To the ‘Mox’
After a years-long reno, design haven Moxie is a vibrant, varied wonderland. By Meredith Xavier, Photos by Jack Thompson
Walking through the door of Moxie is like stepping out of Houston and into a historic European country house, one whose owner is an eclectic curator with a distinct knack for color and layering.
The interior-design haven annexed the building next door, bringing its total square footage to 8,500. The overwhelming renovation of the former auto-mechanic shop took a full two-and-a-half years, with their design firm and store still operating inside during the process. At times, “it was a disaster,” says co-owner Dennis Brackeen, who describes the building as formerly “scotch-taped together” — but the payoff is well worth it.
The sprawling showcase of items is now displayed within rooms that are designed in meticulous and maximalist detail, from the luscious botanical wallcoverings and Chinoiserie panels to the veined black-and-white marble flooring. “I wanted this space to be an experience,” says Brackeen, who has an affinity for organized chaos. “So many people are getting out of brick-and-mortar. If you’re going to do it, and be successful at it, you need to step up your game.”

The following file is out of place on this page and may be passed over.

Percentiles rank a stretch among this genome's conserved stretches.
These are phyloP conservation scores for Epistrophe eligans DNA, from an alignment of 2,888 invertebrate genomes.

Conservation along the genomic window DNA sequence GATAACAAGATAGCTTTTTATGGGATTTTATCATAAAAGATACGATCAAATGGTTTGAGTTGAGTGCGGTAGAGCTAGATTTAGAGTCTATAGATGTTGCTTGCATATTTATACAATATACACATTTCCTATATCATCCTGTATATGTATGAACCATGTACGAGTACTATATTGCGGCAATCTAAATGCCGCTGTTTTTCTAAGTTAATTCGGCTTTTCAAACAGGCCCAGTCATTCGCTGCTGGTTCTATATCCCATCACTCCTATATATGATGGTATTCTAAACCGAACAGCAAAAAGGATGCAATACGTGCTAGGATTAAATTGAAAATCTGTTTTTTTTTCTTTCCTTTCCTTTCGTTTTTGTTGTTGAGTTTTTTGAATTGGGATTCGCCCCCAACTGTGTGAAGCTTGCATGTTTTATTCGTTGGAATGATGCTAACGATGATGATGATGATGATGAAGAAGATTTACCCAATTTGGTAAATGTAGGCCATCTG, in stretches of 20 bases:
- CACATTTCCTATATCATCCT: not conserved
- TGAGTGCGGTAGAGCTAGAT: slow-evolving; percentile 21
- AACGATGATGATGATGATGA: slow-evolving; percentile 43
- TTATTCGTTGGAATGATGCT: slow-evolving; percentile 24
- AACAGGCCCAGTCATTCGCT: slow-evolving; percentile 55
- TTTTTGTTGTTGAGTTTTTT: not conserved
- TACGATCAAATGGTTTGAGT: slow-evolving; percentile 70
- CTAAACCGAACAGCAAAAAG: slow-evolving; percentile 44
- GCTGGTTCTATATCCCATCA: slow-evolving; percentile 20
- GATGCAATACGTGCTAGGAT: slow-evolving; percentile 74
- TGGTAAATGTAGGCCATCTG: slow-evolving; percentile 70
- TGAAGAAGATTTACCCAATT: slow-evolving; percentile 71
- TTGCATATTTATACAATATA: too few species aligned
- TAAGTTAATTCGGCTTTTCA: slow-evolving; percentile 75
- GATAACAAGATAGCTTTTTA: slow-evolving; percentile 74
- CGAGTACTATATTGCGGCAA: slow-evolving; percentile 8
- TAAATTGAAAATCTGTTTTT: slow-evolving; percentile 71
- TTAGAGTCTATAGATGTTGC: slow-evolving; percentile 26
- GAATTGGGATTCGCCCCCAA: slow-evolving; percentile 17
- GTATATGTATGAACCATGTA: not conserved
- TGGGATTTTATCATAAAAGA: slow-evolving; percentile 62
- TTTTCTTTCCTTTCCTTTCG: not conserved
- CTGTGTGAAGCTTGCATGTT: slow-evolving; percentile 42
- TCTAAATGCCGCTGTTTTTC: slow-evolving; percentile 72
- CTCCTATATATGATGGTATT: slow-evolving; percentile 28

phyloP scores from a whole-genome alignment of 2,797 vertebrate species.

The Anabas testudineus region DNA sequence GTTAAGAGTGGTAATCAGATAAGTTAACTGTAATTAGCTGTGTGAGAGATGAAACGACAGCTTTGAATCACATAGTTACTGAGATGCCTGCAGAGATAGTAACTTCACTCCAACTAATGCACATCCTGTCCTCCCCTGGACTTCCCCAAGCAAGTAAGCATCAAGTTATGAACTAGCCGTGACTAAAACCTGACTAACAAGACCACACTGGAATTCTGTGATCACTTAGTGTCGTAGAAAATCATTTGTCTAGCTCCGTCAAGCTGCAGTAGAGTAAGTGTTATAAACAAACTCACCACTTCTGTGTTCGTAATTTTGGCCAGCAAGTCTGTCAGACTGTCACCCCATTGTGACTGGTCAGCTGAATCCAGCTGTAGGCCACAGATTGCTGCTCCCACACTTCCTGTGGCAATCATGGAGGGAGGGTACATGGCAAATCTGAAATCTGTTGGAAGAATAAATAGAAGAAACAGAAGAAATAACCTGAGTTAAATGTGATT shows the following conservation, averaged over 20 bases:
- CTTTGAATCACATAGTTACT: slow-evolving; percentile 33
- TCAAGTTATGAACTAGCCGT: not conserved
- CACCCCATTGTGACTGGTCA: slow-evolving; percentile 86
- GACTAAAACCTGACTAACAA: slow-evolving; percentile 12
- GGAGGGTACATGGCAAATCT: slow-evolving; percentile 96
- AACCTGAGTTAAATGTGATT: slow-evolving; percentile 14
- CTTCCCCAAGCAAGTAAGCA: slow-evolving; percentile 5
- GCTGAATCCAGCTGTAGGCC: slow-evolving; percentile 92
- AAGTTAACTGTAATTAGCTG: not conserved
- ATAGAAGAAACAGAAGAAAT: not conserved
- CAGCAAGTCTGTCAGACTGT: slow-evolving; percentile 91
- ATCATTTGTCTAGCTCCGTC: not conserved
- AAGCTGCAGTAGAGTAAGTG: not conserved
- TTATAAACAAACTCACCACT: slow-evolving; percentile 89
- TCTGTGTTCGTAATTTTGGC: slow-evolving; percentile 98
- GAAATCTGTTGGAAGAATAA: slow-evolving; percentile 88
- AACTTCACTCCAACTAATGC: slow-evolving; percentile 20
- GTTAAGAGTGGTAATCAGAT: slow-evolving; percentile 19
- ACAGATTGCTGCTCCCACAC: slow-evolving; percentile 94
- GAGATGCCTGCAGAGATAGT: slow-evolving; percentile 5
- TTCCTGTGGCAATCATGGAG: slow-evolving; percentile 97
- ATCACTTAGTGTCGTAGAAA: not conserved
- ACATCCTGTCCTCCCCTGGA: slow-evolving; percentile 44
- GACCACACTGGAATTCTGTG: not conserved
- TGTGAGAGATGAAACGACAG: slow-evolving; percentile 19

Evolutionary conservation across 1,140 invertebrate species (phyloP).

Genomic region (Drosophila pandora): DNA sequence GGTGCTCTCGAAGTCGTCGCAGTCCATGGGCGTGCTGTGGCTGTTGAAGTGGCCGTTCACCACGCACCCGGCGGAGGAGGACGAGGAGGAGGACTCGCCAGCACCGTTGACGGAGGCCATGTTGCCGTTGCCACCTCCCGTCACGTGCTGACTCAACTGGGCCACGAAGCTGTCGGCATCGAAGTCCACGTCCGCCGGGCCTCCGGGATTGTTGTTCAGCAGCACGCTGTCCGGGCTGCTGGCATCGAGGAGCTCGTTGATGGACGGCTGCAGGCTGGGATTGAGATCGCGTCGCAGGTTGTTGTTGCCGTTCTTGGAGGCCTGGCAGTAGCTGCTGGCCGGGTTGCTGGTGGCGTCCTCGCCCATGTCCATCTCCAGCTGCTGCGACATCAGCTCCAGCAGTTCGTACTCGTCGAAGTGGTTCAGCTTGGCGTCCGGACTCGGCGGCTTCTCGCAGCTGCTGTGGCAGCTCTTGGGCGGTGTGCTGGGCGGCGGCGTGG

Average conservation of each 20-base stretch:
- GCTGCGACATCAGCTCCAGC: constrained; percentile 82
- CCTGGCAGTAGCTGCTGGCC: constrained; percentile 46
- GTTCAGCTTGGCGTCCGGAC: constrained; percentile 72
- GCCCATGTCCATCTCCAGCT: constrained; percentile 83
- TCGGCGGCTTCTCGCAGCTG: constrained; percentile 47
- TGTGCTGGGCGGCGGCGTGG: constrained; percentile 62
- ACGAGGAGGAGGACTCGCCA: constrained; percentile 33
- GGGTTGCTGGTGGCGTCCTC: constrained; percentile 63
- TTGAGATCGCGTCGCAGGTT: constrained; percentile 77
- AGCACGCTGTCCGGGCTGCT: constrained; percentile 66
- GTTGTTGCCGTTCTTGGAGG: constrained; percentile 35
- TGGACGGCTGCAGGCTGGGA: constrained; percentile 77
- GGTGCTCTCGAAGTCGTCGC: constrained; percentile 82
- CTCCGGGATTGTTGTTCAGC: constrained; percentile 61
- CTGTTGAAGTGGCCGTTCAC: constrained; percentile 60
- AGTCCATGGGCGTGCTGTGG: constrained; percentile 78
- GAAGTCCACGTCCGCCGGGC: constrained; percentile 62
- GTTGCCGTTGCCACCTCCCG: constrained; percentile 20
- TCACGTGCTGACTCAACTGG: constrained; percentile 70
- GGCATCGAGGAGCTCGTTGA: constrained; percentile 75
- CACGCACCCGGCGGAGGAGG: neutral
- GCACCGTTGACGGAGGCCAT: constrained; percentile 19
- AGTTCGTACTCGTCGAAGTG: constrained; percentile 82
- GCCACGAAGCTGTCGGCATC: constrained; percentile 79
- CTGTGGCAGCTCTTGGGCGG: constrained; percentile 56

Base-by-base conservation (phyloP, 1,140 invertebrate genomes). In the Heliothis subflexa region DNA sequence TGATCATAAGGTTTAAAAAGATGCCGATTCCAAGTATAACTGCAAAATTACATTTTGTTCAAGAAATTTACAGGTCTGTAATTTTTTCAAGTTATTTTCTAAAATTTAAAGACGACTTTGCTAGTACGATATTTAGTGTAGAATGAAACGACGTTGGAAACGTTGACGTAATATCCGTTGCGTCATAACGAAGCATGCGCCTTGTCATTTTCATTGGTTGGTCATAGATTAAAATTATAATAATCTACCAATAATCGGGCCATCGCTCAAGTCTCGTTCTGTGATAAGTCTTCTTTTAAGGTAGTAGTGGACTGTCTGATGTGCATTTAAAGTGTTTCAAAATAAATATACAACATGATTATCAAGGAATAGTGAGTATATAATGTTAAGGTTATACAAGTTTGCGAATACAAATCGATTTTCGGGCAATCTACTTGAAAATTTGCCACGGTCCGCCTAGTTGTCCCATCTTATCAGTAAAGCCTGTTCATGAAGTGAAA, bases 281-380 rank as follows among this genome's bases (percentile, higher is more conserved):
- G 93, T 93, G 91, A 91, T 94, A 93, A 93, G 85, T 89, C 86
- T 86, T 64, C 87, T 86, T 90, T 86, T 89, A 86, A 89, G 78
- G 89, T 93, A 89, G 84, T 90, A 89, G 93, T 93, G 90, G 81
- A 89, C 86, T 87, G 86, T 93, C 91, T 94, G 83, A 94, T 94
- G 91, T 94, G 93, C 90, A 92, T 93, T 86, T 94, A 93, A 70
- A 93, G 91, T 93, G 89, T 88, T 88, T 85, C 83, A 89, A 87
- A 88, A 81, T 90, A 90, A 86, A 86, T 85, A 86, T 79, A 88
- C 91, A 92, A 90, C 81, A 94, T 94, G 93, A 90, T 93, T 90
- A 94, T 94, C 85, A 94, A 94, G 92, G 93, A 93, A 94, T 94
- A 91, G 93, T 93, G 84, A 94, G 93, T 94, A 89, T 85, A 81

Estate sales, auctions and up to three containers imported from Europe per year culminate in an expansive assortment of finds dated from the 17th century up to yesterday. Currently making its way across the Atlantic is Moxie’s next container, packed with an 18th-century white statuary marble fireplace from Rome; a 1950s etagere made of bronze, glass and resin; and several vintage finds. Says Brackeen, “We love good design regardless of price.”
AT TOP: At Moxie, a Schumacher Iksel wallcovering serves as the backdrop for a pair of Italian lounge chairs